“The panel’s decision allows States to nullify federal law. The full Eighth Circuit should correct this grievous error.”
—John Masslon, WLF Senior Litigation Counsel

Click here for WLF’s brief.

WASHINGTON, DC—Today Washington Legal Foundation (WLF) urged the U.S. Court of Appeals for the Eighth Circuit to rehear an appeal from a decision allowing Arkansas to regulate pharmaceutical companies’ participation in the federal 340B Program. WLF argues that amending the 340B Program must be left to Congress, not the States.

The case challenges an Arkansas statute that requires all pharmaceutical companies participating in the federal 340B Program to provide heavily discounted drugs to contract pharmacies. Recently, the federal Health Resources and Services Administration tried to impose this requirement on drug companies nationwide. But courts have rejected that attempt at amending the statute as exceeding HRSA’s authority. Seeing the writing on the wall, Arkansas passed its own statute requiring drug companies to give away their products at a deep discount to all contract pharmacies.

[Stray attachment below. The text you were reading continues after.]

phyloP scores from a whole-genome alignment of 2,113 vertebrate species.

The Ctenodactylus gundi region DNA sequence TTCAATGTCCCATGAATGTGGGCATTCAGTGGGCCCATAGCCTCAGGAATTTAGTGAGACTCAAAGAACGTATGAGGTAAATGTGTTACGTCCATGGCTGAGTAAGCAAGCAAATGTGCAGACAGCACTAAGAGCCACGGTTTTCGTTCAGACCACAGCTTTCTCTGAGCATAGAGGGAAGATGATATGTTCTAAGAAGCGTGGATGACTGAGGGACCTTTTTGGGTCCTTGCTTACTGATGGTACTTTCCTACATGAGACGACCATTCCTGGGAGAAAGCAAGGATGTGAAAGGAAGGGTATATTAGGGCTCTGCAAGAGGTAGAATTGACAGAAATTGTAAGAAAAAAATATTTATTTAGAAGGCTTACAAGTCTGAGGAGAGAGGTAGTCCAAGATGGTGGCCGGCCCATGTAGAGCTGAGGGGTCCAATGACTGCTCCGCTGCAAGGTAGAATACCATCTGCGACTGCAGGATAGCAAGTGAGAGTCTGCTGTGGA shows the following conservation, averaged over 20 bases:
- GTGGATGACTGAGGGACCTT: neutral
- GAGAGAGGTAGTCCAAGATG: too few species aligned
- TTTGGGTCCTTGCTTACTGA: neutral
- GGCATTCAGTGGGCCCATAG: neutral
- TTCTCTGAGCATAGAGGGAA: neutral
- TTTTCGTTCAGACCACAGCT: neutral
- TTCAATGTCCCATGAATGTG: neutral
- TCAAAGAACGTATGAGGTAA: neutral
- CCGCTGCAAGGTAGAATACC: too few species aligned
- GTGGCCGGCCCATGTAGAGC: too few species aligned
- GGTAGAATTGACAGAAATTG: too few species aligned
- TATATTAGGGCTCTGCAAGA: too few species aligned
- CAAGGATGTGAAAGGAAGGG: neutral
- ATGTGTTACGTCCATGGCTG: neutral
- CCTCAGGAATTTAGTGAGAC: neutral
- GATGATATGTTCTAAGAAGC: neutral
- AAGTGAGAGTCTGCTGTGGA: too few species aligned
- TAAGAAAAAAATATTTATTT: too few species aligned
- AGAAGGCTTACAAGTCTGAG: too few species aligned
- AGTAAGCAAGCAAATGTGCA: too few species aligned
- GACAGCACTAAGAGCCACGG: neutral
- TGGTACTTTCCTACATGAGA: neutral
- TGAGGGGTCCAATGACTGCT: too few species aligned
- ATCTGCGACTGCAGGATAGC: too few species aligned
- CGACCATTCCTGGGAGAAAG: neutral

In its brief supporting PhRMA, WLF explains the scope of the federal 340B Program. In 2020, drug companies sold over $38 billion in products under the 340B Program. This is 27% more than just one year prior. The pharmacies that receive drugs under the 340B Program are making money by reselling the drugs at a higher price. In total, they make over $11 billion per year when reselling the drugs. The scope of the program shows why Congress should be deciding on the program’s details, not States.

WLF’s brief also explains the dire consequences that will result if the panel’s decision is left in place. Other States will rush to pass laws copying Arkansas’s statute. This will greatly increase the cost of doing business for pharmaceutical companies. They will therefore reduce their research and development expenditures, leading to fewer life-saving drugs. And if States do not copy Arkansas’s statute, it will cause a regulatory nightmare for drug companies. The differing regulations will increase costs, leading to increased prices for consumers. The Eighth Circuit should prevent this from happening by granting the rehearing petition.